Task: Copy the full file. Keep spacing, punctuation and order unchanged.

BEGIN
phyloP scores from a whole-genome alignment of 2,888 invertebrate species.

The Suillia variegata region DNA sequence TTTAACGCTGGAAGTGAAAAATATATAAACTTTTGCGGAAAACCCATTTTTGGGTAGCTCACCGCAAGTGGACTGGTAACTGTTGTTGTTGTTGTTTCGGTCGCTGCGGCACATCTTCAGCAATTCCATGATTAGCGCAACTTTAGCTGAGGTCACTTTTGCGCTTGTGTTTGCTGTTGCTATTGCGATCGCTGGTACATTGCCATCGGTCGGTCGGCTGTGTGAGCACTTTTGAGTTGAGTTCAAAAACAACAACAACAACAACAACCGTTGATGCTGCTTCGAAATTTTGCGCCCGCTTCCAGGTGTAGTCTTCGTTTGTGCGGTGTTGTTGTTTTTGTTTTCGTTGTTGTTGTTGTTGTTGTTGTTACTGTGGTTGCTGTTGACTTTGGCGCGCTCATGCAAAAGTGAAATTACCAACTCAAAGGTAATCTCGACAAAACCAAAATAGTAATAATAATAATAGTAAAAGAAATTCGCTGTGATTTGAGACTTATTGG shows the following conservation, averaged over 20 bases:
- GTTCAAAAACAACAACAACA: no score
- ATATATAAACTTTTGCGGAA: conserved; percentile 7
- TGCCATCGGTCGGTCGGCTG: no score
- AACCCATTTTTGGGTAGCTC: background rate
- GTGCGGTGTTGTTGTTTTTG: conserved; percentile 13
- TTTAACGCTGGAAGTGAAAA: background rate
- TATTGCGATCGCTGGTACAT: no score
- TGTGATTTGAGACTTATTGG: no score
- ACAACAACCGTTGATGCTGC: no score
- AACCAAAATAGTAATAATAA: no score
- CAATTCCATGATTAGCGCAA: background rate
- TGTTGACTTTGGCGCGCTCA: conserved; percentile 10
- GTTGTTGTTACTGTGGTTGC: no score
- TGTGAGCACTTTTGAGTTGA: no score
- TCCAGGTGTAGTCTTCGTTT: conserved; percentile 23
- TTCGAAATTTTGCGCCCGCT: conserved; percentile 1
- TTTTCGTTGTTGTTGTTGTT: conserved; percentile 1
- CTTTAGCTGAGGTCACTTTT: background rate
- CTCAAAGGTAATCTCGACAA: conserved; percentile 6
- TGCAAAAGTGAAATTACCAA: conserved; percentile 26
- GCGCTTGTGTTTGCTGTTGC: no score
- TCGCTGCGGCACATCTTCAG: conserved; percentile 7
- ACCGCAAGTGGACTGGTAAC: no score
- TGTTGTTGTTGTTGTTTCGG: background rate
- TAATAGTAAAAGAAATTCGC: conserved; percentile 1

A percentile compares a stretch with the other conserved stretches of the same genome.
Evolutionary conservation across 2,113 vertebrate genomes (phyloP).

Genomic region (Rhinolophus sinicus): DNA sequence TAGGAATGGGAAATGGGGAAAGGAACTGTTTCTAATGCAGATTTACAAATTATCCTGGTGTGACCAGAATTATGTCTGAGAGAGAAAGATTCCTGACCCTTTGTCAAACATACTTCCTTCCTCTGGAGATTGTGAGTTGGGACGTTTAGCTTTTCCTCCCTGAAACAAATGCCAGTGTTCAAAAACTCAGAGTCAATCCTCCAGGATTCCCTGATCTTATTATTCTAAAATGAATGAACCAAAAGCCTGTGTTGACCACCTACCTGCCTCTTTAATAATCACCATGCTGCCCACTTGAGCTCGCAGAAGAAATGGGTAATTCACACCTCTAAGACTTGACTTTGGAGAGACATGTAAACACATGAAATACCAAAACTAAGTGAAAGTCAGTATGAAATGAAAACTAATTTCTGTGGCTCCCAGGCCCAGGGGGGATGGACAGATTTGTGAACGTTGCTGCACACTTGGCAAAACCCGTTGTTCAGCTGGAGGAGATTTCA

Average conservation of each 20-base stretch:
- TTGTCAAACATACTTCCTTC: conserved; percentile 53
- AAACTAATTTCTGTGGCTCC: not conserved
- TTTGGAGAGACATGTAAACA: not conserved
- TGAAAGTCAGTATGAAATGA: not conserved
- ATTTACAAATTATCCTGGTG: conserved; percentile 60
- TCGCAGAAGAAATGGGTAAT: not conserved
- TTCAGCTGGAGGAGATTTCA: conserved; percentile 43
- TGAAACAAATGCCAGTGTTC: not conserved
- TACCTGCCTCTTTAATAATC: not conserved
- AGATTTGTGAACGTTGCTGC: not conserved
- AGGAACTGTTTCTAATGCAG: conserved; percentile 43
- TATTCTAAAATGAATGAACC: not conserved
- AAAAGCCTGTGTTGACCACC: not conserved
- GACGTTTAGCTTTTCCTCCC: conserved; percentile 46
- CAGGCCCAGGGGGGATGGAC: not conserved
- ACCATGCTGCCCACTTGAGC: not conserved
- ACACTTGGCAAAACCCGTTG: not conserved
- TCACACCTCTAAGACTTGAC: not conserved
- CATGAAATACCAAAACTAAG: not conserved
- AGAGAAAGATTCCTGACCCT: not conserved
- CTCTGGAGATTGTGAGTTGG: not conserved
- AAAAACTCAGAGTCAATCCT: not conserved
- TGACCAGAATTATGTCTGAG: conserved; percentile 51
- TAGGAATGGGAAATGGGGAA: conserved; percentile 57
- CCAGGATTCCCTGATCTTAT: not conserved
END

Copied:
phyloP scores from a whole-genome alignment of 2,888 invertebrate species.

The Suillia variegata region DNA sequence TTTAACGCTGGAAGTGAAAAATATATAAACTTTTGCGGAAAACCCATTTTTGGGTAGCTCACCGCAAGTGGACTGGTAACTGTTGTTGTTGTTGTTTCGGTCGCTGCGGCACATCTTCAGCAATTCCATGATTAGCGCAACTTTAGCTGAGGTCACTTTTGCGCTTGTGTTTGCTGTTGCTATTGCGATCGCTGGTACATTGCCATCGGTCGGTCGGCTGTGTGAGCACTTTTGAGTTGAGTTCAAAAACAACAACAACAACAACAACCGTTGATGCTGCTTCGAAATTTTGCGCCCGCTTCCAGGTGTAGTCTTCGTTTGTGCGGTGTTGTTGTTTTTGTTTTCGTTGTTGTTGTTGTTGTTGTTGTTACTGTGGTTGCTGTTGACTTTGGCGCGCTCATGCAAAAGTGAAATTACCAACTCAAAGGTAATCTCGACAAAACCAAAATAGTAATAATAATAATAGTAAAAGAAATTCGCTGTGATTTGAGACTTATTGG shows the following conservation, averaged over 20 bases:
- GTTCAAAAACAACAACAACA: no score
- ATATATAAACTTTTGCGGAA: conserved; percentile 7
- TGCCATCGGTCGGTCGGCTG: no score
- AACCCATTTTTGGGTAGCTC: background rate
- GTGCGGTGTTGTTGTTTTTG: conserved; percentile 13
- TTTAACGCTGGAAGTGAAAA: background rate
- TATTGCGATCGCTGGTACAT: no score
- TGTGATTTGAGACTTATTGG: no score
- ACAACAACCGTTGATGCTGC: no score
- AACCAAAATAGTAATAATAA: no score
- CAATTCCATGATTAGCGCAA: background rate
- TGTTGACTTTGGCGCGCTCA: conserved; percentile 10
- GTTGTTGTTACTGTGGTTGC: no score
- TGTGAGCACTTTTGAGTTGA: no score
- TCCAGGTGTAGTCTTCGTTT: conserved; percentile 23
- TTCGAAATTTTGCGCCCGCT: conserved; percentile 1
- TTTTCGTTGTTGTTGTTGTT: conserved; percentile 1
- CTTTAGCTGAGGTCACTTTT: background rate
- CTCAAAGGTAATCTCGACAA: conserved; percentile 6
- TGCAAAAGTGAAATTACCAA: conserved; percentile 26
- GCGCTTGTGTTTGCTGTTGC: no score
- TCGCTGCGGCACATCTTCAG: conserved; percentile 7
- ACCGCAAGTGGACTGGTAAC: no score
- TGTTGTTGTTGTTGTTTCGG: background rate
- TAATAGTAAAAGAAATTCGC: conserved; percentile 1

A percentile compares a stretch with the other conserved stretches of the same genome.
Evolutionary conservation across 2,113 vertebrate genomes (phyloP).

Genomic region (Rhinolophus sinicus): DNA sequence TAGGAATGGGAAATGGGGAAAGGAACTGTTTCTAATGCAGATTTACAAATTATCCTGGTGTGACCAGAATTATGTCTGAGAGAGAAAGATTCCTGACCCTTTGTCAAACATACTTCCTTCCTCTGGAGATTGTGAGTTGGGACGTTTAGCTTTTCCTCCCTGAAACAAATGCCAGTGTTCAAAAACTCAGAGTCAATCCTCCAGGATTCCCTGATCTTATTATTCTAAAATGAATGAACCAAAAGCCTGTGTTGACCACCTACCTGCCTCTTTAATAATCACCATGCTGCCCACTTGAGCTCGCAGAAGAAATGGGTAATTCACACCTCTAAGACTTGACTTTGGAGAGACATGTAAACACATGAAATACCAAAACTAAGTGAAAGTCAGTATGAAATGAAAACTAATTTCTGTGGCTCCCAGGCCCAGGGGGGATGGACAGATTTGTGAACGTTGCTGCACACTTGGCAAAACCCGTTGTTCAGCTGGAGGAGATTTCA

Average conservation of each 20-base stretch:
- TTGTCAAACATACTTCCTTC: conserved; percentile 53
- AAACTAATTTCTGTGGCTCC: not conserved
- TTTGGAGAGACATGTAAACA: not conserved
- TGAAAGTCAGTATGAAATGA: not conserved
- ATTTACAAATTATCCTGGTG: conserved; percentile 60
- TCGCAGAAGAAATGGGTAAT: not conserved
- TTCAGCTGGAGGAGATTTCA: conserved; percentile 43
- TGAAACAAATGCCAGTGTTC: not conserved
- TACCTGCCTCTTTAATAATC: not conserved
- AGATTTGTGAACGTTGCTGC: not conserved
- AGGAACTGTTTCTAATGCAG: conserved; percentile 43
- TATTCTAAAATGAATGAACC: not conserved
- AAAAGCCTGTGTTGACCACC: not conserved
- GACGTTTAGCTTTTCCTCCC: conserved; percentile 46
- CAGGCCCAGGGGGGATGGAC: not conserved
- ACCATGCTGCCCACTTGAGC: not conserved
- ACACTTGGCAAAACCCGTTG: not conserved
- TCACACCTCTAAGACTTGAC: not conserved
- CATGAAATACCAAAACTAAG: not conserved
- AGAGAAAGATTCCTGACCCT: not conserved
- CTCTGGAGATTGTGAGTTGG: not conserved
- AAAAACTCAGAGTCAATCCT: not conserved
- TGACCAGAATTATGTCTGAG: conserved; percentile 51
- TAGGAATGGGAAATGGGGAA: conserved; percentile 57
- CCAGGATTCCCTGATCTTAT: not conserved